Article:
Don’t Ask a Job Applicant What they Made Before Coming to Work for You

The Equal Pay Act is a United States labor law aimed at abolishing wage disparity based on gender.  Although enacted in 1963, statistics show that today women earn approximately 14% less than men in comparable roles.

49 years ago, the women of Ford strike for equal pay, the trigger which passed the Equal Pay Act.

 

Soon, state laws and city ordinances will prohibit employers and their agents from requesting previous pay histories and benefits history from candidates being interviewed for positions. The purpose of such acts is to equalize wage disparities between men and women.

Presently, New York City has the only active equal pay ordinance. Philadelphia enacted an ordinance but it is currently being challenged in court by the Chamber of Commerce. Massachusetts has enacted an equal pay statute that goes into effect on July 1, 2018. Delaware has passed a statute that becomes effective in December 2017. Oregon’s statute is effective on January 1, 2019. California has a bill pending in their State legislature. Congresswoman Maxine Waters (D, CA) has an equal pay bill pending in the House of Representatives.

Although these acts are from different jurisdictions, the pertinent provisions provide:

  • An employer shall not rely on the salary history of an applicant for employment as a factor in determining whether to offer employment or what salary to offer.
  • An employer shall not, orally or in writing, or through an agent (a recruiter), seek salary history information, including compensation and benefits.
  • An applicant can voluntarily, without prompting, disclose salary information to a prospective employer.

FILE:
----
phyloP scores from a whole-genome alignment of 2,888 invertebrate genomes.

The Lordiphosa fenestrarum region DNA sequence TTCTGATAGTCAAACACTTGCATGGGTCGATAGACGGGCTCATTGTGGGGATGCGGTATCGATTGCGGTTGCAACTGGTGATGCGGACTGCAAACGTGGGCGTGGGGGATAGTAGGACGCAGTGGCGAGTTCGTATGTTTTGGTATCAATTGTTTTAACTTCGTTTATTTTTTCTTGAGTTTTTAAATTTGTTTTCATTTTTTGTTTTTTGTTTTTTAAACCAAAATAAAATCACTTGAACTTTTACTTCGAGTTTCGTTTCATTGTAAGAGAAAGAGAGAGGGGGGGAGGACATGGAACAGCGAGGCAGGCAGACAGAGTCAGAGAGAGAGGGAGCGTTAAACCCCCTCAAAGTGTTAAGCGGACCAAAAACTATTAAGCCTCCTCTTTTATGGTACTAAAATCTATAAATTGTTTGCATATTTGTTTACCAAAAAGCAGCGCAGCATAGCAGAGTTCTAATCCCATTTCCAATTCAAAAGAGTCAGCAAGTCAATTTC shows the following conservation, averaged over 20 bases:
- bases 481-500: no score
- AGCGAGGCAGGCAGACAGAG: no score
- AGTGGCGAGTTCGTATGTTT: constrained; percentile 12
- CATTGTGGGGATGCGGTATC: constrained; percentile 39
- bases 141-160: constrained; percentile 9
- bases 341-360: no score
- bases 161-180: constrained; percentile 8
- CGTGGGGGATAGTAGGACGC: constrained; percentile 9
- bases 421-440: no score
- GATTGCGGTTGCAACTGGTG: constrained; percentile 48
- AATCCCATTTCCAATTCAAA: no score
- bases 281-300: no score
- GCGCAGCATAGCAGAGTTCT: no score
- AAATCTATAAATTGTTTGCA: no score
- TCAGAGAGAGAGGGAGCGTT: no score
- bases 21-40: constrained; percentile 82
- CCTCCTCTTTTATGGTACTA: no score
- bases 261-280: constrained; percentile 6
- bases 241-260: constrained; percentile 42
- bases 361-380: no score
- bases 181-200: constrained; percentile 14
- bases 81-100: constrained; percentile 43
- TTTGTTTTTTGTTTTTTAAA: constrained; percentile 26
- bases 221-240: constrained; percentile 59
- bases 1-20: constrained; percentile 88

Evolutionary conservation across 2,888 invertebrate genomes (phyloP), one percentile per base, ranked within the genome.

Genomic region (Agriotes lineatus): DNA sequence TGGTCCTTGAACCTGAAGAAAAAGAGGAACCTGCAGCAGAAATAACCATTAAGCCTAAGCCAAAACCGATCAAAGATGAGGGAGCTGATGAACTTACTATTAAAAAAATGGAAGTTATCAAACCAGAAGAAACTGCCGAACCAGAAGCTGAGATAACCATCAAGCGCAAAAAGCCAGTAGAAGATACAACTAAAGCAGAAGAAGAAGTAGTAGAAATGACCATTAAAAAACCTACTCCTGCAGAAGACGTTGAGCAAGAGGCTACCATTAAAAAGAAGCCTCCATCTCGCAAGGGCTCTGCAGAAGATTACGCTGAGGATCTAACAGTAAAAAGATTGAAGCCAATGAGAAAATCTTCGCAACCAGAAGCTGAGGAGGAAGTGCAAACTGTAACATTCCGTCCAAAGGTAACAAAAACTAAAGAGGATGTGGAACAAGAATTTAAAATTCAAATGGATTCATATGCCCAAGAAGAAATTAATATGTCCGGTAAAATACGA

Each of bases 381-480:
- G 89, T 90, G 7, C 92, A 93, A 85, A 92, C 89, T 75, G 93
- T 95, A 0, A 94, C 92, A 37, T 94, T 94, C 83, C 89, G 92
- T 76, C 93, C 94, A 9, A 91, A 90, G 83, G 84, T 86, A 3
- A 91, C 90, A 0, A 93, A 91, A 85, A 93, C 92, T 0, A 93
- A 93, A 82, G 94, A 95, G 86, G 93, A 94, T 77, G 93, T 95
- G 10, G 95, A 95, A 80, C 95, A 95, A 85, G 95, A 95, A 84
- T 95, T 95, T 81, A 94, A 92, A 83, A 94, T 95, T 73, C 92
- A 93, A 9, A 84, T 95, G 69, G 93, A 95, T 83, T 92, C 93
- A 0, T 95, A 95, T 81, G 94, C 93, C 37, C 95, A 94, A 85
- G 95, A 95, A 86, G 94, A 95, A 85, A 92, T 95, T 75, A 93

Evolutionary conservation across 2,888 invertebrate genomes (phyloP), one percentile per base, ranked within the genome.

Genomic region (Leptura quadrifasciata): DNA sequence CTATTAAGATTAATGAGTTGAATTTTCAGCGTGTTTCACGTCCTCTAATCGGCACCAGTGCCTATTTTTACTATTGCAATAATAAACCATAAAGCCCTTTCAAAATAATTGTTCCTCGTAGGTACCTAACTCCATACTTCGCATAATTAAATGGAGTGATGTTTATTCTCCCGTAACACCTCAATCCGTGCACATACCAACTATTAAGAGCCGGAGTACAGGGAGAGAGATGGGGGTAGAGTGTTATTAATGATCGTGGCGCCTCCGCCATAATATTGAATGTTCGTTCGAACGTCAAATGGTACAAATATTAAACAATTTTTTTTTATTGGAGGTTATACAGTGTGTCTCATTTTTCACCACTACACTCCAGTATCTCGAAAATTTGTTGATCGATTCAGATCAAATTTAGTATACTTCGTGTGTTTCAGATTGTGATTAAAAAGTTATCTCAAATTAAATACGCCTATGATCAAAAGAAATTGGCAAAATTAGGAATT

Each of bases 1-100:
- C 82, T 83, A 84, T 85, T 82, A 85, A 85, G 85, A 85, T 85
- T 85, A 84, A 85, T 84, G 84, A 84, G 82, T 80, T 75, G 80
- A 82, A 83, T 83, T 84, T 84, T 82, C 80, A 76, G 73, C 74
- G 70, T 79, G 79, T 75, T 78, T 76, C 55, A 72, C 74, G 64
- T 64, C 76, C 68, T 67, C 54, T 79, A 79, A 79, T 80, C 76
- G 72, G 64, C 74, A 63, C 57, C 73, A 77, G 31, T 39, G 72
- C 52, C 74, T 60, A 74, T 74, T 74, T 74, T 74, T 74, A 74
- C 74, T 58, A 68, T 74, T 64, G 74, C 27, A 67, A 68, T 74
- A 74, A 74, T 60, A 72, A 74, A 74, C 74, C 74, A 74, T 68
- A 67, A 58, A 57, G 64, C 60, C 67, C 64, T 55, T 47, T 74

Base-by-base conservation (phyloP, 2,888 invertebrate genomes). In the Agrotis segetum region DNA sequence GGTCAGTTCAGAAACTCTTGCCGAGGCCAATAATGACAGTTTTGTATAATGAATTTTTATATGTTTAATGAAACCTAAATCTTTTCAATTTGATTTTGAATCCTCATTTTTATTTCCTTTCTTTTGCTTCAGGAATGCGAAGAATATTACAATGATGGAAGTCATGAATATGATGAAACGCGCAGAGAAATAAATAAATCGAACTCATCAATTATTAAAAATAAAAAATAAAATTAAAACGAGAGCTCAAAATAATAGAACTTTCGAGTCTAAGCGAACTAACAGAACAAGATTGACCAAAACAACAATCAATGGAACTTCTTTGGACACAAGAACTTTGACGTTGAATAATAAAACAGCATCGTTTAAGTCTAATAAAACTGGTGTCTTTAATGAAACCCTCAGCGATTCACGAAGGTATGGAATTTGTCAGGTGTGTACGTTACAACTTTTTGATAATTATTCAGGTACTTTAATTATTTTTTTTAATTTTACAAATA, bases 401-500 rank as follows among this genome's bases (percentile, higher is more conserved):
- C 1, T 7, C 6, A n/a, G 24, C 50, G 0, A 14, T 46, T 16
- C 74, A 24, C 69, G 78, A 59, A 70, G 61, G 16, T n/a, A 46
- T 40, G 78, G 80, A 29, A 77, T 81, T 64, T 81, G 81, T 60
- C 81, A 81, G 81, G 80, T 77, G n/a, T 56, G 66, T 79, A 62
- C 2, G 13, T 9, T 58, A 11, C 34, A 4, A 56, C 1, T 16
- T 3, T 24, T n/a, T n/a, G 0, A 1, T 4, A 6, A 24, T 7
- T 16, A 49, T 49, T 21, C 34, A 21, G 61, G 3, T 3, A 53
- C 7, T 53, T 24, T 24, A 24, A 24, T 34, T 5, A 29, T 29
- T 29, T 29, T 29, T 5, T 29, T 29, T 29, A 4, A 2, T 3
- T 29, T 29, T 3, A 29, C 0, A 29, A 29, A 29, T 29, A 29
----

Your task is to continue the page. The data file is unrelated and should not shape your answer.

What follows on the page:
• Even if the information is voluntarily disclosed, prior salary may not be used in establishing the salary for the incoming employee.

Damages vary from jurisdiction to jurisdiction. However, with regard to the New York City ordinance, The New York City Commission on Human Rights will be charged with enforcing the NYC Human Rights Law. The Commission may impose a civil penalty of up to $125,000 for an unintentional violation, and up to $250,000 for a “willful, wanton or malicious act.” In addition, an individual may bring a civil lawsuit for violations of the law. The full range of relief available under the New York City Human Rights Law will be available in such a lawsuit, including back pay, compensatory damages, and attorneys’ fees. Regardless where your company is headquartered, if you do business in NYC, you are subject to this ordinance.

Since an applicant has the right to file suit, plaintiffs’ attorneys may be very interested in suing to protect their clients’ rights, especially with the potential to recover compensatory damages and attorneys’ fees.